Emerging from an economic and industrial boom in Japan in the 1960s, Japanese artists, designers, and architects found inspiration in the fusion between American pop culture and Japan’s explosive consumer technologies. Placing great emphasis on an admiration for traditional Japanese art as well as the forms and ideologies of modernism via channels of fiber technology, visual imagery, and three-dimensional sculpture, Issey Miyake, Rei Kawakubo, and Yohji Yamamoto can be credited with the creation of the Japanese aesthetic in global fashion.
While these designers each have a unique perspective on cloth construction, they share a love for artistic collaboration in the development of their collections, marketing, and image. A distinct manufactured aesthetic is exaggerated, even hyperbolic, in the contemporary Japanese fashion house. This is particularly evident in the careers of Miyake and Kawakubo—the former has recruited a variety of textile and sculptural artists such as Yasumasa Morimura, Cai Guo-Qiang, painter Tadanori Yokoo, and architect Tadao Ando, and the latter partnered with Takao Kawasaki, an architect who conceived the majority of the designer’s early Comme des Garçons boutiques.
Kawakubo’s empire combines an industrially inspired socialist work ethic with a nearly fanatical desire to purvey clothing as an ever-changing product of its sociocultural environment, citing both Neorealism and Futurism in runway collections and advertising. Miyake forms garments that celebrate the vitality and movement of the human body, particularly referencing Sudanese, Japanese, and American modes and overlaying them with the dictates of couture tailoring to communicate a liberated global aesthetic. Yamamoto exhibits the most loyalty to Japanese cloth traditions, famed for his 1990s kimono-inspired trenchcoats and shirts. Though clearly influenced by the pure geometric forms of such indigenous garments, Yamamoto finds methods of incorporating contemporary sportswear constructions and finishing details into his designs to evoke a postmodern street chic, imbued with functions of protection and durability.
Tools of Design
An interest in the evolution of fiber technology and a devotion to tonal and textural eclecticism prompts these designers to repeatedly emphasize the importance of their raw materials. Aspirations of continual movement in both fabric and structure governed the conception of the iconic pleat-setting of Miyake’s “Pleats Please” series, the enigmatic twisting, piecing, and drapery of Yamamoto’s designs, and the planar manipulation of Kawakubo’s shrouding, texturing, and layering techniques. While Miyake has consistently employed various heat-embossing and synthetic coating textile processes to effect more modern sculptural forms, Kawakubo nods to the romantic subtleties of historic fashion, yet champions cold synthetic fibers in her executions. Most emblematic of this tendency toward ironic juxtaposition, the “lace” sweaters of the famed Comme des Garçons fall/winter 1982–83 collection featured black wool knits distressed with gaping holes to invoke the composition of lace. While Yamamoto often experiments with innovations in technical textiles and new synthetics, he also fondly executes his designs with unconventional natural materials. A vest and skirt ensemble made entirely of hinged wood slats from his fall/winter 1991 collection demonstrates a dedication to communicating the raw visual distinctions of planar form.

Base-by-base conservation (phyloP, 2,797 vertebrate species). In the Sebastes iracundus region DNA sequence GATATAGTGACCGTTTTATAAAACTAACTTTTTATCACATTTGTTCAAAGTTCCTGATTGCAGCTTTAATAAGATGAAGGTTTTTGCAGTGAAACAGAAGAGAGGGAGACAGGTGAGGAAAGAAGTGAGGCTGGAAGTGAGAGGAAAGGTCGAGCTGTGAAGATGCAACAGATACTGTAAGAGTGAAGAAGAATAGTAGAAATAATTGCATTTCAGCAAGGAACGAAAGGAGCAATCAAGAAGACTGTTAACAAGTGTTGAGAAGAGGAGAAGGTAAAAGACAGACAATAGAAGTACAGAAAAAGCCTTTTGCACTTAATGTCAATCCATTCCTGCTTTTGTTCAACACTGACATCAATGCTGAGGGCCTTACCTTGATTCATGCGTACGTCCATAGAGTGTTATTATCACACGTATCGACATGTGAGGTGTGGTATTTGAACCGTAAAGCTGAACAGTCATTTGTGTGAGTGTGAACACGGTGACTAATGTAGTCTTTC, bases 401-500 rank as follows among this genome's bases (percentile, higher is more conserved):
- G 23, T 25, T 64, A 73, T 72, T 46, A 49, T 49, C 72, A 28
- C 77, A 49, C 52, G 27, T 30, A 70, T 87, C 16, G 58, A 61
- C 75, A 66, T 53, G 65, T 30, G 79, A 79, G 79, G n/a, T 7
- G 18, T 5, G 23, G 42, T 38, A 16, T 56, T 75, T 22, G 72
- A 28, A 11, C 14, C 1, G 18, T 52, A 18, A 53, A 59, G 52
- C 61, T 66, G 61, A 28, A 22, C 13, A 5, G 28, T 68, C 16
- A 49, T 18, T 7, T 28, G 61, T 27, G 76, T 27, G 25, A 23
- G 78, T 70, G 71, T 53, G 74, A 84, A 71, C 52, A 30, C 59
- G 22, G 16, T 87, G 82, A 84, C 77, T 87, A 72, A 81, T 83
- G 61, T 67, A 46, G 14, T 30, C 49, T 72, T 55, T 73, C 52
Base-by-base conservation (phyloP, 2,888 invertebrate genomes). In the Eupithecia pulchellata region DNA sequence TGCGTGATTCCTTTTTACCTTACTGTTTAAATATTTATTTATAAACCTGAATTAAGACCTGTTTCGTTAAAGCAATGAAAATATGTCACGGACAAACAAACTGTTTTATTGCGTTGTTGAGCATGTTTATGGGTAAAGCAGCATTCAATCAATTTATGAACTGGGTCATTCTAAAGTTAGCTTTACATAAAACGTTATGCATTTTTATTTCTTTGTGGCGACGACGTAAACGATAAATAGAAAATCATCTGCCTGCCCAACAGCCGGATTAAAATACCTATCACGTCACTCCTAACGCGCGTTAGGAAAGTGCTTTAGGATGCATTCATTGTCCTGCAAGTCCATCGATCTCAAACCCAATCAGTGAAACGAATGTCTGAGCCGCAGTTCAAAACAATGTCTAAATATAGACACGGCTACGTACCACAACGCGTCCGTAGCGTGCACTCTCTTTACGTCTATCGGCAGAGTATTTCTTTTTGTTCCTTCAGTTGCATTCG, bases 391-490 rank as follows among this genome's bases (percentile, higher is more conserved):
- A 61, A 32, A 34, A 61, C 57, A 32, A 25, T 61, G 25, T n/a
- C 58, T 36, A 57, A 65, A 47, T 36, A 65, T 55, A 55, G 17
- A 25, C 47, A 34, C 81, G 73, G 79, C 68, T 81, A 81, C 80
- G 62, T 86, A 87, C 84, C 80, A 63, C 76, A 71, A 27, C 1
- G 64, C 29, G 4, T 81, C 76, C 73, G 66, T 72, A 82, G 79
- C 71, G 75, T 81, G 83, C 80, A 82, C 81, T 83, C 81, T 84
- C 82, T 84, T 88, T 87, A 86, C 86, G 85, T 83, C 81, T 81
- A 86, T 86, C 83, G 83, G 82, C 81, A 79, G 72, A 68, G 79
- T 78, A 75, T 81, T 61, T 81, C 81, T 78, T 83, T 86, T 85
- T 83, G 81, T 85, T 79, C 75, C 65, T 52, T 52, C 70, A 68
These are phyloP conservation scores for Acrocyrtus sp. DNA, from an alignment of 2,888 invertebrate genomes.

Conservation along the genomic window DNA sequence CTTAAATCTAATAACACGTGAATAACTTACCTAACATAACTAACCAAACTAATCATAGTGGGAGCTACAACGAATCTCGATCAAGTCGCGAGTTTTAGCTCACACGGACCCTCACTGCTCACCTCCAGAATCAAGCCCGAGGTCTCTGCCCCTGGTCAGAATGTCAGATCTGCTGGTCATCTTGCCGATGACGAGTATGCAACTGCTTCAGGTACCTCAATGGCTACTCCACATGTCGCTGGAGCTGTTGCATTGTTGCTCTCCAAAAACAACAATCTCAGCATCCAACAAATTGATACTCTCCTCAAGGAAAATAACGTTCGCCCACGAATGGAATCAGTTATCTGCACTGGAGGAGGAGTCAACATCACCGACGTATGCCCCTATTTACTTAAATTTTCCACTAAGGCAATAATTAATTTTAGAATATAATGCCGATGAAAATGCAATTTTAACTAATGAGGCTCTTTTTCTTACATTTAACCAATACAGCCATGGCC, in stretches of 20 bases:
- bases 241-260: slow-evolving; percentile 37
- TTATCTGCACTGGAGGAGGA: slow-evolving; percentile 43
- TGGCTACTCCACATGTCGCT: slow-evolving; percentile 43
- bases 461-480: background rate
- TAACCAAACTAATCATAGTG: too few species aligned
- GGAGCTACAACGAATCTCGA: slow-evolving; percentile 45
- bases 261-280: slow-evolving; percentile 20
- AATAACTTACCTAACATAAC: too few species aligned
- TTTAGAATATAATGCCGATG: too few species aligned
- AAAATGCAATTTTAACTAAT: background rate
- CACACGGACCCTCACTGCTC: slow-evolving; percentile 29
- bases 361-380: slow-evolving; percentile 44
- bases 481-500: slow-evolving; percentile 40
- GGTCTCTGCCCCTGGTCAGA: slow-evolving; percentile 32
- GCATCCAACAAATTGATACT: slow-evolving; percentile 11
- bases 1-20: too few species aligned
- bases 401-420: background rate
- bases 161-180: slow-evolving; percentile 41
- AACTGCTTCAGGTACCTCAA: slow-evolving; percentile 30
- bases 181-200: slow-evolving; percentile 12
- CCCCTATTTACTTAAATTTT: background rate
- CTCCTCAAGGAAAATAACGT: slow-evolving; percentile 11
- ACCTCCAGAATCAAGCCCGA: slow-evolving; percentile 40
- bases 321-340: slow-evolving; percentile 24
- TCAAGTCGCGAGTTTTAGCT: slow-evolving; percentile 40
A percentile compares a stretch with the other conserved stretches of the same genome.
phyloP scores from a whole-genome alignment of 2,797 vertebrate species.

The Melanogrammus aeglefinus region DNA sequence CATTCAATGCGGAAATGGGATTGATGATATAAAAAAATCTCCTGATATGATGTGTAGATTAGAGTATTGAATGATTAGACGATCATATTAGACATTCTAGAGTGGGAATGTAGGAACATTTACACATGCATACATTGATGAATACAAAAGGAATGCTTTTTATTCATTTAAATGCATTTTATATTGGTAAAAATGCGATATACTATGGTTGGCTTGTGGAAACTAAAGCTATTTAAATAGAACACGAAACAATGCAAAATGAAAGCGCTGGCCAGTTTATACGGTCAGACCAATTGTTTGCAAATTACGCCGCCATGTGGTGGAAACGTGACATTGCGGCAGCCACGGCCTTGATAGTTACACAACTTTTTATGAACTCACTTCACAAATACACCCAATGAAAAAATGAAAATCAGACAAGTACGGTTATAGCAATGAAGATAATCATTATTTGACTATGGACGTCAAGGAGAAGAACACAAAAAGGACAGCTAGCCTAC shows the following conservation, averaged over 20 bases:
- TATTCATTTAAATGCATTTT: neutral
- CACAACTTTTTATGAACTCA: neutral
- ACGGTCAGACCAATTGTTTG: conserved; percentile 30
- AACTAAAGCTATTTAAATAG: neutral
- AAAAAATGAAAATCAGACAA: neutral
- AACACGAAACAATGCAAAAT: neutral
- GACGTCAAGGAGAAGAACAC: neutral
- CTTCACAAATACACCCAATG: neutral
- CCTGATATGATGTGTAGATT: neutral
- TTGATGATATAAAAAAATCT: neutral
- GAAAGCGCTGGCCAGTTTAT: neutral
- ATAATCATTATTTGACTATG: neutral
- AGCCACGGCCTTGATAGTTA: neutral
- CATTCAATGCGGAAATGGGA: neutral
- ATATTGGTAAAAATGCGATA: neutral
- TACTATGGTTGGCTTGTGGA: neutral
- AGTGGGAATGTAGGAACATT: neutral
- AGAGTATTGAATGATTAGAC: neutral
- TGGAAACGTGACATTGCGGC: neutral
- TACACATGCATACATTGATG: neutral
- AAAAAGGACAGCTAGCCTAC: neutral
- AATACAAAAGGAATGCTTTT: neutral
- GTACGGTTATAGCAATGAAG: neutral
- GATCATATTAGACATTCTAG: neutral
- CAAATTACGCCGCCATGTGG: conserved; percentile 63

The New Traditions of Japanese Fashion
Miyake, Kawakubo, and Yamamoto have all contributed to the rise of Japanese fashion by communicating its aesthetic to the global market, thereby fostering an awareness of peer and successive generations of avant-garde Japanese creators such as Junya Watanabe, Junko Koshino, and Junichi Arai. Each is celebrated for fusing age-old couture tailoring with Japanese design ethos. Though the respective collections of these designers are often inextricably linked to their derivations of or deviations from Western fashion, each has used Japan’s rich visual heritage as a foundation for aesthetic, social, and sometimes political collages of cultures worldwide. Much like the costumes of the Japanese Noh, the runway designs of Miyake, Kawakubo, and Yamamoto strive toward theatricality, visual splendor, and organic movement.
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Kawamura, Yuniya. The Japanese Revolution in Paris Fashion. New York: Berg, 2004.
Koda, Harold, Richard Martin, and Laura Sinderbrand. Three Women: Madeleine Vionnet, Claire McCardell, and Rei Kawakubo. Exhibition catalogue. New York: Fashion Institute of Technology, 1987.